Can you please explain the idea of Infallibility according to Islam?


Can you explain the idea of Infallibility according to Islam? Are Prophets and Imams literally incapable of sinning?


Etymology of al-`Esma:

Al-`Esma is the Arabic root of the term under discussion which literally means taking hold of something; abstaining.  

In the story of Prophet Noah, with reference to this literal meaning he proclaims to his son: “There is no protector today from the punishment of God” (Hud:43). We know that whenever there is a protector there will naturally be a protected one as well.

Al-`Esma also means a bracelet. Thus, wrist in Arabic is called; Al-me`sam.  

By definition, the term fallible means capable of making an error. As such, the term infallible (in = not) means incapable of error or failing. By contrast, al-‘esma (of the Prophets) means that God has protected them by virtue of their pure soul, and by helping them with resistance, tranquility and blessing [1]. Thus making them ma`soum. In reference to the Prophet of Islam, the Qur`an says: ‘God will protect you from people’.

Due to the nature of their creation, angels are incapable of committing sin, because they lack the human desires and the power of choice. This act can best be described by using the following analogies. A human who is born blind is incapable of having a lustful look simply because he lacks the ability (in this case, eyesight) to do so. Being incapable of committing this sin makes the blind person infallible in this regard, but not ma`soum, as they have no discretion or choice in the matter. Similarly, an infant is incapable of committing adultery because his potency is not yet developed. Incapacity in this sense is not a virtue. An infant is not worthy of praise for its chastity. We only admire the one who, although was capable of indulging in the sin, was able to control and protect himself against it.

Prophets, like any other human, by virtue enjoy the blessing of freewill, and hence are potentially capable of committing a sin or erring. By applying the term al-‘esma to the Prophet, we do not mean that they are infallible or incapable of making a mistake (as in the case of angels). Rather, they are capable of indulging in the sin, but are able to control and protect themselves against it. This reasoning is part of the solution to the argument posed by our Christian brethren, when they ask ‘how can a human be infallible?` Despite the fact that, ironically, Catholics believe in the infallibility of the Pope.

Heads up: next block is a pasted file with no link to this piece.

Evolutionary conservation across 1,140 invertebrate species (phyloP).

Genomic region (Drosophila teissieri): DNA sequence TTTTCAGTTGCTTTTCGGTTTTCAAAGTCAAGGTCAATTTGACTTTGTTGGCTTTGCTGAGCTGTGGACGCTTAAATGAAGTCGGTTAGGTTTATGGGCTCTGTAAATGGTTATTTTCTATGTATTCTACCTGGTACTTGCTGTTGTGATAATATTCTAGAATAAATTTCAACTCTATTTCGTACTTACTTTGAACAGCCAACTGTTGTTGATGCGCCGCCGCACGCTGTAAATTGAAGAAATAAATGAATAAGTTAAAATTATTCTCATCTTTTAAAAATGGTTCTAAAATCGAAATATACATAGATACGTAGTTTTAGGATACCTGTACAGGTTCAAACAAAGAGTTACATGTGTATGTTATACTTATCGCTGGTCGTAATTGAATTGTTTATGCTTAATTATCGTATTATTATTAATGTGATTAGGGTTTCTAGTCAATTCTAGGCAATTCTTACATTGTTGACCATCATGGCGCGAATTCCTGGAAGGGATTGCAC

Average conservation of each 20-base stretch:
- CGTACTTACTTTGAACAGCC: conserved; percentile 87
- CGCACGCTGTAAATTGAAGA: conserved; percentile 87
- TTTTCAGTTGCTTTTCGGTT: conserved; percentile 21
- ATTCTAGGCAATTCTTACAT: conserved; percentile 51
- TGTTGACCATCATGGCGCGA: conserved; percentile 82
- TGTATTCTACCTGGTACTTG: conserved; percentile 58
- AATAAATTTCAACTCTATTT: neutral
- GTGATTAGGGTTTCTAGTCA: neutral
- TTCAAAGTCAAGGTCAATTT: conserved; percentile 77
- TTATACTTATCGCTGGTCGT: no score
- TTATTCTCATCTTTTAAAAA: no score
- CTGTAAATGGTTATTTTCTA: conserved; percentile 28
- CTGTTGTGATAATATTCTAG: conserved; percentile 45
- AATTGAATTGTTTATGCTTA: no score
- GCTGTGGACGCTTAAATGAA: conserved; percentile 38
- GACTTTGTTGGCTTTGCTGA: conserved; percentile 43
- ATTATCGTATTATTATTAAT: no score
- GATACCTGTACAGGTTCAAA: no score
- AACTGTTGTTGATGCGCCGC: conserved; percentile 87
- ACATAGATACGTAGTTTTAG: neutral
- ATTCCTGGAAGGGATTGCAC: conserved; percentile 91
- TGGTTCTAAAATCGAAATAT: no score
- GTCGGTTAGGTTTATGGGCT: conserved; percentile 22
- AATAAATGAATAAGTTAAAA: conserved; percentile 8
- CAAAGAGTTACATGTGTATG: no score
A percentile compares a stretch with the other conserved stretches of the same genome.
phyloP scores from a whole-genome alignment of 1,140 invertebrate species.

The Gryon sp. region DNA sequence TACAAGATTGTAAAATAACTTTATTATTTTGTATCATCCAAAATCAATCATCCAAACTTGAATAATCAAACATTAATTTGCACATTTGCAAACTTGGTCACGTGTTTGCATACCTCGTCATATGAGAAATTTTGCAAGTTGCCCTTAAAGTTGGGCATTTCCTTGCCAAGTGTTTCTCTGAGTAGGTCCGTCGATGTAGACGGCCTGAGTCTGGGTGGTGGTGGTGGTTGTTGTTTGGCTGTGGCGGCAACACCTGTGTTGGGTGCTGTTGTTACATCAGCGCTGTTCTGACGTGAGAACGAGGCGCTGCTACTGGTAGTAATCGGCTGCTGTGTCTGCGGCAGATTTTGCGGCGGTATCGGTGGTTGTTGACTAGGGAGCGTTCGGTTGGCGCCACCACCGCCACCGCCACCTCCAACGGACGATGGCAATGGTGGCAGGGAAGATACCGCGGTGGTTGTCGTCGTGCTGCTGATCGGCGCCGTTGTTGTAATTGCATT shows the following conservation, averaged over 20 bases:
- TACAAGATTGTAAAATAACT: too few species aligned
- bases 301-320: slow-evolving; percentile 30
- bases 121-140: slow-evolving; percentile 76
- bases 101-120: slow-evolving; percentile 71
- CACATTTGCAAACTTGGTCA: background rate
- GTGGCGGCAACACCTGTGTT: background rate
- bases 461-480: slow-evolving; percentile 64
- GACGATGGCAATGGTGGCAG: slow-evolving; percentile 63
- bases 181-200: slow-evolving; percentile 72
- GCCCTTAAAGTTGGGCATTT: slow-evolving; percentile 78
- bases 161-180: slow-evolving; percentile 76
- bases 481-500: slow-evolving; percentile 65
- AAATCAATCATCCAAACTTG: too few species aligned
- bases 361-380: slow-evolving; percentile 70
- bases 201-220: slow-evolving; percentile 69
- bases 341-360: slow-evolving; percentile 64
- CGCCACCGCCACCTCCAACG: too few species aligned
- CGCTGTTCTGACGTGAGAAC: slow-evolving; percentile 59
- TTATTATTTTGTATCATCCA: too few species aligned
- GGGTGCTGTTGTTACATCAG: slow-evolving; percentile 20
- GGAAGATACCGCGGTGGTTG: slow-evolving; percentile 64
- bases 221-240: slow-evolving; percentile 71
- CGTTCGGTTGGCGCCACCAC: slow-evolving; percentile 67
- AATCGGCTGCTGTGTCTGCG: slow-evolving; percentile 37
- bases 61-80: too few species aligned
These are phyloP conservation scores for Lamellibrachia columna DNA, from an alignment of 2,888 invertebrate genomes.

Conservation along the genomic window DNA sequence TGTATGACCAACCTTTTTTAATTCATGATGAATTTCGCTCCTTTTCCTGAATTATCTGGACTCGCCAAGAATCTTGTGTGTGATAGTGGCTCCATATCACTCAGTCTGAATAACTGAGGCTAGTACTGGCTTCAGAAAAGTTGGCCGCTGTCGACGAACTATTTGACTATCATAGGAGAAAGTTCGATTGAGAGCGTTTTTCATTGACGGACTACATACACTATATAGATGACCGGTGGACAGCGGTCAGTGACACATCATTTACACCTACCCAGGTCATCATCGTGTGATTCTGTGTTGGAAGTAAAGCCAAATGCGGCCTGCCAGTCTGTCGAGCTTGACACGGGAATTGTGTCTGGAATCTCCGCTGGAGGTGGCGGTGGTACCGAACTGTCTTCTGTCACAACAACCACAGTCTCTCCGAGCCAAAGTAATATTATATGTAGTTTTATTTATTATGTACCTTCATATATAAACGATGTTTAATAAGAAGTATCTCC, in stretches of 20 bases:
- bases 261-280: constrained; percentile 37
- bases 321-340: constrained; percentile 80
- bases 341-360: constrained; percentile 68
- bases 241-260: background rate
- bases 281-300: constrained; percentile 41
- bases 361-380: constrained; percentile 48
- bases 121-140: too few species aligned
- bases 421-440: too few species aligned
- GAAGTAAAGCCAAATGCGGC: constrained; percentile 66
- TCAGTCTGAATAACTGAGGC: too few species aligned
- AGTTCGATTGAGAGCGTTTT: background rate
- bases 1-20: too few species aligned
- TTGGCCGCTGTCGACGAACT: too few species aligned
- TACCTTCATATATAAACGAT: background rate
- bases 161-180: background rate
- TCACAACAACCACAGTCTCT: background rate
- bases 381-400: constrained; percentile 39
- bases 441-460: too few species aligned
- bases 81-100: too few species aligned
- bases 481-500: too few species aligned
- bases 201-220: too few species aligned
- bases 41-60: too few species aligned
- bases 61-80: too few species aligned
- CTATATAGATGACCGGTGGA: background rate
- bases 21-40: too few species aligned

Nonetheless, as the term ‘Infallibility` is widely used, I shall also provisionally use the term for the translation of ‘al-‘esma` until I suggest a more accurate translation.

As stated, by definition, ‘Infallibility` in Islam does not mean incapability of committing sin or erring (such as in the realm of angels). Infallibility in this sense is in fact not a virtue, and is in conflict with the human nature of free will. Hosham, the student of Imam Sadiq (a.s) in theology says: I asked Imam Sadiq (a.s) about the meaning of ‘infallibility in the realm of humans and he replied:

“The Infallible means he who by the will of God abstains absolutely from all that is forbidden. Indeed Allah the almighty said: Whoever holds firmly to Allah, then he is indeed guided to the Right Path.”[2].

Therefore ‘infallibility` in the realm of humankind means the infallible person enjoys a divine inspiration, by which he voluntarily yet absolutely protects (al-Isma) himself against any sin or error. Thus, practically, it is impossible for a Ma`soum to commit a sin or make a mistake.

A very liberal example for understanding the infallibility is when you adapt a good habit as your second nature. For instance, it`s become very natural for you to refrain from drinking human urine. It is your insight and certain knowledge about the harmfulness of the urine that not only protects you from drinking it, but even to hear about it sounds disgusting. Thus if you enjoy the insight into, for example, the harms of drinking alcohol, the same behaviour will be observed.


[1] Al-Mofradaat by Al-Raghib Al-Isfahani

[2] Beharul-Anwaar, vol. 25, p. 194 & Chapter 3 Ayah 101 of the holy Quran.


Sheikh Mansour Leghaei